In order to solve this challenge, we used various collaboration tools:
- Jira: This enabled us to track work done by each team member, even when it was done at different times, and to hold them accountable for those deliverables. This made it easy to monitor work done across time-zones.
- Microsoft Outlook: Since we sometimes couldn’t communicate in real-time, this enabled us to use emails to set up meetings and calls that suited everyone’s calendars, and coordinate what had to be done when.
Challenge 2: Dealing with the language barrier
The main language of communication in business is English, and some team-members are not as fluent in speaking English as others. This would present itself as an issue during meetings: explaining work that was done or still had to be done became difficult to do well, because some members could not comfortably articulate what they wanted to say.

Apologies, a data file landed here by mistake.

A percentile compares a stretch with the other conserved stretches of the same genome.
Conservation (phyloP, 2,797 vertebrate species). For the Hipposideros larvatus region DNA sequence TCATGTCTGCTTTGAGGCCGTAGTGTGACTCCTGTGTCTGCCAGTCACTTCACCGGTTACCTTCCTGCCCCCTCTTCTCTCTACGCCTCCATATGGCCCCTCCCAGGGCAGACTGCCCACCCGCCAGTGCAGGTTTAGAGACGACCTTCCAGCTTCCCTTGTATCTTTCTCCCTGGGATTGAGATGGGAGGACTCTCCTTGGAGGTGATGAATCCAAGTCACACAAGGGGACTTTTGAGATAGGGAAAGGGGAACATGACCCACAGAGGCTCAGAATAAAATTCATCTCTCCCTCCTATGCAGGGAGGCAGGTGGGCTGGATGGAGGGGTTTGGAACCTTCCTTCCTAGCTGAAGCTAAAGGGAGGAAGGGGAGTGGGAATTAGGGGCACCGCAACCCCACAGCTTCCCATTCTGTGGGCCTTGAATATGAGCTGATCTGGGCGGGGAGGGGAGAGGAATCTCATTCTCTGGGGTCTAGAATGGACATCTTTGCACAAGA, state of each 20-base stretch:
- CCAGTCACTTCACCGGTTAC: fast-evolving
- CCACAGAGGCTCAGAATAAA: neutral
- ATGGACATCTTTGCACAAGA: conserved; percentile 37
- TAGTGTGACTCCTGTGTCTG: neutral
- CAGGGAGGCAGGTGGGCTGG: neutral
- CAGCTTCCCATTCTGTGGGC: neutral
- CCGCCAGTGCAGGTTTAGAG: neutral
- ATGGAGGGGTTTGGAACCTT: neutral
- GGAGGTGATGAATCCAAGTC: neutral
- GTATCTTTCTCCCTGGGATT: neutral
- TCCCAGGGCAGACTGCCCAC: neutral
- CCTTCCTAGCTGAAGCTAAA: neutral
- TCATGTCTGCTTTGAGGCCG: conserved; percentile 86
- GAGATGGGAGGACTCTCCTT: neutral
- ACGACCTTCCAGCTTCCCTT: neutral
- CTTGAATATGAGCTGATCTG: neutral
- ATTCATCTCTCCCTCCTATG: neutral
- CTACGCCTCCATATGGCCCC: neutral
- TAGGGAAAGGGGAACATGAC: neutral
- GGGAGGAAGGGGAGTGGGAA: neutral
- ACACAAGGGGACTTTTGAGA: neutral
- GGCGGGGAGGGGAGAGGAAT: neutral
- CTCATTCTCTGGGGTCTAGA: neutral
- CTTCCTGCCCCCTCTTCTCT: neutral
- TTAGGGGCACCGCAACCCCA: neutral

To solve this challenge, we used Outlook emails and Skype for Business IMs to communicate and seek clarity where verbal communication was not clear. This was a quick and effective way to communicate despite the language barrier, because team members were able to elaborate where their point may not have come across clearly in the face-to-face chat. These tools are also the recommended tools to use within the company because of their secure nature and ease-of-use.
Challenge 3: Attending to client requirements and demands
Sometimes the client would have requirements and expectations that needed to be completed in a particular time-frame. We had to speak to the client and to the team, and help both understand each other’s requirements, capabilities and processes. This became a hefty task to coordinate without constant back-and-forth communication - both between teams across different countries, but also then with clients - but was crucial to maintain a good relationship with our clients.